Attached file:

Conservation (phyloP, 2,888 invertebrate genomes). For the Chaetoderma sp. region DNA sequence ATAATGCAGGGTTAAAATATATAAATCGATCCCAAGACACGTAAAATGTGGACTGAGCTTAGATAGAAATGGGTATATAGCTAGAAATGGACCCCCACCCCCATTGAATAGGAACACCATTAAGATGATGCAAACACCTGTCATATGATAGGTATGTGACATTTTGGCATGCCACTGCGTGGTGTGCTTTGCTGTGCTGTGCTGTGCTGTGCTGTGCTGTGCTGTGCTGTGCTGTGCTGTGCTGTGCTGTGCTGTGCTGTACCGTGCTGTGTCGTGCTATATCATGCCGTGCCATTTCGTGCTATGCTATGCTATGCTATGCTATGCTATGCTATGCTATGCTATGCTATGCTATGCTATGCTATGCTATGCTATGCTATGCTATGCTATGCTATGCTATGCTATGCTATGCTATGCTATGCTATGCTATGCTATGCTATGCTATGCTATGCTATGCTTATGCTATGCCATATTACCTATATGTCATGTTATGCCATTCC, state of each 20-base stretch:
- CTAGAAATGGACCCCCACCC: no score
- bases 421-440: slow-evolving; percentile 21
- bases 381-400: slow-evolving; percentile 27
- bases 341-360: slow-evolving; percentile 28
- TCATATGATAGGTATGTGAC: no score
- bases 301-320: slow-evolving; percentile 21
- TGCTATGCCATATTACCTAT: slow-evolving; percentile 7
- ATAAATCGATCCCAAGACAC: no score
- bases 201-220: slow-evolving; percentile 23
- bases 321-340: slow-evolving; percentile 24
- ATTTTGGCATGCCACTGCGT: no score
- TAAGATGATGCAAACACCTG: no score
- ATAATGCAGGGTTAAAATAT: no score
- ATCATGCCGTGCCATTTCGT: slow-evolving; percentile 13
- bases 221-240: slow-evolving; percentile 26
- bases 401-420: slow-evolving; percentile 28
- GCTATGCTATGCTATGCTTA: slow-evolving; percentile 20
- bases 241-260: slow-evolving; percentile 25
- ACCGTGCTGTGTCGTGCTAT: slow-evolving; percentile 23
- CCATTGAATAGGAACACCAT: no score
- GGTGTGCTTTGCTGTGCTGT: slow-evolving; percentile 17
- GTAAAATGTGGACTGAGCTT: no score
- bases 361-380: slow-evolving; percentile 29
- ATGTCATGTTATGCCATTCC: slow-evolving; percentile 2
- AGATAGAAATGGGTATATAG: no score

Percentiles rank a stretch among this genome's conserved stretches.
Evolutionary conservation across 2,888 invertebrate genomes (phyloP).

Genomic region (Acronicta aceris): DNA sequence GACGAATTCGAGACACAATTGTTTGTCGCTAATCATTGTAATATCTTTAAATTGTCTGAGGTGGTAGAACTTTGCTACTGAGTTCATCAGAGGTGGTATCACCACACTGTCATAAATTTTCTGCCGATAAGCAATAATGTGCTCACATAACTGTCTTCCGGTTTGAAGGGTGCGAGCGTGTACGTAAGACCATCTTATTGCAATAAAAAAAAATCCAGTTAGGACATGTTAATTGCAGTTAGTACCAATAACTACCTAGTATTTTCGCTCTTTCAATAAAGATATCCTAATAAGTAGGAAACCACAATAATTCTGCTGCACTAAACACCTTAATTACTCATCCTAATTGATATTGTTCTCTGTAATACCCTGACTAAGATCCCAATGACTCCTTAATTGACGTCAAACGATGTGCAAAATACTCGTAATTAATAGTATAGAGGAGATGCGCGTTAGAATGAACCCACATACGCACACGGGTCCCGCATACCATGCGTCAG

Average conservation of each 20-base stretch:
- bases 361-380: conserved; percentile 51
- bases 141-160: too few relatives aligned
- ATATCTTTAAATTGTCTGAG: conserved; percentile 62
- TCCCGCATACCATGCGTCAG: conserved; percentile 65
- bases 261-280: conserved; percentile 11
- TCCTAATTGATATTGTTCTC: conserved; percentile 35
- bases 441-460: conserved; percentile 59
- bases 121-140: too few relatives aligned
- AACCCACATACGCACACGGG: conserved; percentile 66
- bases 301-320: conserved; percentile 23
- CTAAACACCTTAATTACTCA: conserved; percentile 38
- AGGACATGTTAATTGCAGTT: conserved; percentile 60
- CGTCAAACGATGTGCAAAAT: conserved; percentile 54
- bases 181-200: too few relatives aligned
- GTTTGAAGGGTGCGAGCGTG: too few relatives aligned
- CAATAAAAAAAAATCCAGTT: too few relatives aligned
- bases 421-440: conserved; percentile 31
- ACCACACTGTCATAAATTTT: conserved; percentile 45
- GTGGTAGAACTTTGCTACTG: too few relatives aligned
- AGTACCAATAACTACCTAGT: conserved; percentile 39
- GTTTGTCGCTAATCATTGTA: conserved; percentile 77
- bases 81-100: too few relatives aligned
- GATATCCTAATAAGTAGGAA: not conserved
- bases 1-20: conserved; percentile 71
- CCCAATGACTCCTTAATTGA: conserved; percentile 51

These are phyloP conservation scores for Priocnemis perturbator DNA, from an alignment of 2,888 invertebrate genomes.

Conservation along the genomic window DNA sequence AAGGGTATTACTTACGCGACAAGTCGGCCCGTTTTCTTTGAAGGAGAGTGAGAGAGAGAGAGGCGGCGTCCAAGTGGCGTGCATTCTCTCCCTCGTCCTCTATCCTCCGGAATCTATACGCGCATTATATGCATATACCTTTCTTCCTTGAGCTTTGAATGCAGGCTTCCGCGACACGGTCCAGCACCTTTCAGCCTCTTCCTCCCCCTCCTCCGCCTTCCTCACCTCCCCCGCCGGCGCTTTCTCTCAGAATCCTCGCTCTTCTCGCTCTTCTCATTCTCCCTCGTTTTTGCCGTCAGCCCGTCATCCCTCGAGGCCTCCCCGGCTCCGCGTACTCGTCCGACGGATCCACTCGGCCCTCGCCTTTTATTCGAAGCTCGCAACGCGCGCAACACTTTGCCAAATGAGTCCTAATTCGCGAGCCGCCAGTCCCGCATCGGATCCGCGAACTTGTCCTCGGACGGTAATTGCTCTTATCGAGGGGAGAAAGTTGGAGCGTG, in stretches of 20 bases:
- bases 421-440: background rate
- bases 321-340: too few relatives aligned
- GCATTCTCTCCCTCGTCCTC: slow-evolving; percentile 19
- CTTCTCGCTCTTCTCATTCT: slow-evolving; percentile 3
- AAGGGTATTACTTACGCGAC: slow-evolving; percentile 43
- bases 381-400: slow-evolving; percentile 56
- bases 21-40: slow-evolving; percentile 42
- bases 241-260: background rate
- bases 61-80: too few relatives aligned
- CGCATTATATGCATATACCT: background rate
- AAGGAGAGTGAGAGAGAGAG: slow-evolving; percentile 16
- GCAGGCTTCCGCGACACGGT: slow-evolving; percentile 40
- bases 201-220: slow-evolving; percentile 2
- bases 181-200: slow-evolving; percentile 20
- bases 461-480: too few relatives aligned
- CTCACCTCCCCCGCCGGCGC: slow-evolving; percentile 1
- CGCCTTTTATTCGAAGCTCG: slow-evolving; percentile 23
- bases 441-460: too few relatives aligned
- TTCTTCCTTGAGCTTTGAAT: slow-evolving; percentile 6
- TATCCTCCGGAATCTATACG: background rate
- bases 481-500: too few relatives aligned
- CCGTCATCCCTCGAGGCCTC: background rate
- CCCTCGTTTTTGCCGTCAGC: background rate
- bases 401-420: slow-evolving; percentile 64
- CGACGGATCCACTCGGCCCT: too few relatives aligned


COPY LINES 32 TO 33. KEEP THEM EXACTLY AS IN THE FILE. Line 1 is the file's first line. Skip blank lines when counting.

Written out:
- bases 141-160: too few relatives aligned
- ATATCTTTAAATTGTCTGAG: conserved; percentile 62